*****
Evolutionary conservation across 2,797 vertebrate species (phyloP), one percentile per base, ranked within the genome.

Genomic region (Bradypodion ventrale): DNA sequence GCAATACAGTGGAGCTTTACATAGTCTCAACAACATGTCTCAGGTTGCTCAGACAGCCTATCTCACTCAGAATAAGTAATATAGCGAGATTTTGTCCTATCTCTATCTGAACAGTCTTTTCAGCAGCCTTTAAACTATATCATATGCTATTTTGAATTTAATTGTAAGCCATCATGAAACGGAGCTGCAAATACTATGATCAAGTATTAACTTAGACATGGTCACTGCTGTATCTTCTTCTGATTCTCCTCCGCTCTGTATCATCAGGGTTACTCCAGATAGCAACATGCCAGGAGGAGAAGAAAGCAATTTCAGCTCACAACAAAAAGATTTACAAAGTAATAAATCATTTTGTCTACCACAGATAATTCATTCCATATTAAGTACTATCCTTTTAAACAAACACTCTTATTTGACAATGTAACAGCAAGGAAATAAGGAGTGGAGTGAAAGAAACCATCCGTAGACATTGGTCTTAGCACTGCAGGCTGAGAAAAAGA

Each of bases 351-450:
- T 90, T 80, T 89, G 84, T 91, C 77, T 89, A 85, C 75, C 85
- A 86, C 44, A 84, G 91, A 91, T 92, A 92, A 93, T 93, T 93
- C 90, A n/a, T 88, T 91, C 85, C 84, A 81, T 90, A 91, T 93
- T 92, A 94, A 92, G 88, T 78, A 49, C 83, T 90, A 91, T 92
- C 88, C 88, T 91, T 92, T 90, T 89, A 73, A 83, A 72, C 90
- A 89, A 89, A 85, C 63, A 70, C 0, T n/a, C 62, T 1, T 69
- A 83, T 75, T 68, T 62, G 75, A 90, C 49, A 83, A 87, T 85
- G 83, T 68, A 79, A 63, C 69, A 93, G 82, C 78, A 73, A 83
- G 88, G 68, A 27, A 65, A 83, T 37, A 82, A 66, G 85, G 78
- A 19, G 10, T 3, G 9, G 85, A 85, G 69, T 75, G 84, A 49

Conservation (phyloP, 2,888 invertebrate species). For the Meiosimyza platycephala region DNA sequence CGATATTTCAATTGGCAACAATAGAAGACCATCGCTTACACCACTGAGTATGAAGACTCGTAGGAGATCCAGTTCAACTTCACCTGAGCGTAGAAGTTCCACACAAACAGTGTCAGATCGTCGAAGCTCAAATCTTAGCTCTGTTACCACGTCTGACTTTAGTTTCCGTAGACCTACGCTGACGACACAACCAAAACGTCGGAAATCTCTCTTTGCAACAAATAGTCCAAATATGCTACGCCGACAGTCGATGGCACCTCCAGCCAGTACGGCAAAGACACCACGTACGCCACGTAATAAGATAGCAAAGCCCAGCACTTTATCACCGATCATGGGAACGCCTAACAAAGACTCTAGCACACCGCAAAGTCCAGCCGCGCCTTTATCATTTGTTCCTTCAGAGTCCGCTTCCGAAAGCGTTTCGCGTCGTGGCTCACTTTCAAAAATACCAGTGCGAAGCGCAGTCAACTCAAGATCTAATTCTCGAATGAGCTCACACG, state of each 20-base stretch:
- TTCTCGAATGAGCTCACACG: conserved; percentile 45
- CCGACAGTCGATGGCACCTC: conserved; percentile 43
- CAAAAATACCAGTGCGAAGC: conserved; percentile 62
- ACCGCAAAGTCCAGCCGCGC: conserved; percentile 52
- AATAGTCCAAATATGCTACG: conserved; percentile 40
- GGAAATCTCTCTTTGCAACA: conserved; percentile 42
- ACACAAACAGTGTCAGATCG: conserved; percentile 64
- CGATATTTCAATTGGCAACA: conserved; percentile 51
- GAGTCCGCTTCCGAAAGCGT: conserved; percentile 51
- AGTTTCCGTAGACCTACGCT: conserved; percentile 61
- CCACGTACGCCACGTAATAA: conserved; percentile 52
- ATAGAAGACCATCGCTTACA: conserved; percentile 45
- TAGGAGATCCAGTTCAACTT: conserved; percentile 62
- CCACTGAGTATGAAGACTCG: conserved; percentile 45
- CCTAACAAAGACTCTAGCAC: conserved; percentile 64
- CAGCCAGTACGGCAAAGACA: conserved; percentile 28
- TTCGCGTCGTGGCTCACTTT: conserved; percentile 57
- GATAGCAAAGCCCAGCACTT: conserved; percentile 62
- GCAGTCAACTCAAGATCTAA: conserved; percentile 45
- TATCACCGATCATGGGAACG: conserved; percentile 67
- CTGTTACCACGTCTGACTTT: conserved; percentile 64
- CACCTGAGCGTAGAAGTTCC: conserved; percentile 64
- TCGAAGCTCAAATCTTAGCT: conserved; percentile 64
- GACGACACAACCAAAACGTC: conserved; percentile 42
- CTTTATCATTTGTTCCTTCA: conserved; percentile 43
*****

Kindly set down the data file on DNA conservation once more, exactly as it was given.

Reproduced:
Evolutionary conservation across 2,797 vertebrate species (phyloP), one percentile per base, ranked within the genome.

Genomic region (Bradypodion ventrale): DNA sequence GCAATACAGTGGAGCTTTACATAGTCTCAACAACATGTCTCAGGTTGCTCAGACAGCCTATCTCACTCAGAATAAGTAATATAGCGAGATTTTGTCCTATCTCTATCTGAACAGTCTTTTCAGCAGCCTTTAAACTATATCATATGCTATTTTGAATTTAATTGTAAGCCATCATGAAACGGAGCTGCAAATACTATGATCAAGTATTAACTTAGACATGGTCACTGCTGTATCTTCTTCTGATTCTCCTCCGCTCTGTATCATCAGGGTTACTCCAGATAGCAACATGCCAGGAGGAGAAGAAAGCAATTTCAGCTCACAACAAAAAGATTTACAAAGTAATAAATCATTTTGTCTACCACAGATAATTCATTCCATATTAAGTACTATCCTTTTAAACAAACACTCTTATTTGACAATGTAACAGCAAGGAAATAAGGAGTGGAGTGAAAGAAACCATCCGTAGACATTGGTCTTAGCACTGCAGGCTGAGAAAAAGA

Each of bases 351-450:
- T 90, T 80, T 89, G 84, T 91, C 77, T 89, A 85, C 75, C 85
- A 86, C 44, A 84, G 91, A 91, T 92, A 92, A 93, T 93, T 93
- C 90, A n/a, T 88, T 91, C 85, C 84, A 81, T 90, A 91, T 93
- T 92, A 94, A 92, G 88, T 78, A 49, C 83, T 90, A 91, T 92
- C 88, C 88, T 91, T 92, T 90, T 89, A 73, A 83, A 72, C 90
- A 89, A 89, A 85, C 63, A 70, C 0, T n/a, C 62, T 1, T 69
- A 83, T 75, T 68, T 62, G 75, A 90, C 49, A 83, A 87, T 85
- G 83, T 68, A 79, A 63, C 69, A 93, G 82, C 78, A 73, A 83
- G 88, G 68, A 27, A 65, A 83, T 37, A 82, A 66, G 85, G 78
- A 19, G 10, T 3, G 9, G 85, A 85, G 69, T 75, G 84, A 49

Conservation (phyloP, 2,888 invertebrate species). For the Meiosimyza platycephala region DNA sequence CGATATTTCAATTGGCAACAATAGAAGACCATCGCTTACACCACTGAGTATGAAGACTCGTAGGAGATCCAGTTCAACTTCACCTGAGCGTAGAAGTTCCACACAAACAGTGTCAGATCGTCGAAGCTCAAATCTTAGCTCTGTTACCACGTCTGACTTTAGTTTCCGTAGACCTACGCTGACGACACAACCAAAACGTCGGAAATCTCTCTTTGCAACAAATAGTCCAAATATGCTACGCCGACAGTCGATGGCACCTCCAGCCAGTACGGCAAAGACACCACGTACGCCACGTAATAAGATAGCAAAGCCCAGCACTTTATCACCGATCATGGGAACGCCTAACAAAGACTCTAGCACACCGCAAAGTCCAGCCGCGCCTTTATCATTTGTTCCTTCAGAGTCCGCTTCCGAAAGCGTTTCGCGTCGTGGCTCACTTTCAAAAATACCAGTGCGAAGCGCAGTCAACTCAAGATCTAATTCTCGAATGAGCTCACACG, state of each 20-base stretch:
- TTCTCGAATGAGCTCACACG: conserved; percentile 45
- CCGACAGTCGATGGCACCTC: conserved; percentile 43
- CAAAAATACCAGTGCGAAGC: conserved; percentile 62
- ACCGCAAAGTCCAGCCGCGC: conserved; percentile 52
- AATAGTCCAAATATGCTACG: conserved; percentile 40
- GGAAATCTCTCTTTGCAACA: conserved; percentile 42
- ACACAAACAGTGTCAGATCG: conserved; percentile 64
- CGATATTTCAATTGGCAACA: conserved; percentile 51
- GAGTCCGCTTCCGAAAGCGT: conserved; percentile 51
- AGTTTCCGTAGACCTACGCT: conserved; percentile 61
- CCACGTACGCCACGTAATAA: conserved; percentile 52
- ATAGAAGACCATCGCTTACA: conserved; percentile 45
- TAGGAGATCCAGTTCAACTT: conserved; percentile 62
- CCACTGAGTATGAAGACTCG: conserved; percentile 45
- CCTAACAAAGACTCTAGCAC: conserved; percentile 64
- CAGCCAGTACGGCAAAGACA: conserved; percentile 28
- TTCGCGTCGTGGCTCACTTT: conserved; percentile 57
- GATAGCAAAGCCCAGCACTT: conserved; percentile 62
- GCAGTCAACTCAAGATCTAA: conserved; percentile 45
- TATCACCGATCATGGGAACG: conserved; percentile 67
- CTGTTACCACGTCTGACTTT: conserved; percentile 64
- CACCTGAGCGTAGAAGTTCC: conserved; percentile 64
- TCGAAGCTCAAATCTTAGCT: conserved; percentile 64
- GACGACACAACCAAAACGTC: conserved; percentile 42
- CTTTATCATTTGTTCCTTCA: conserved; percentile 43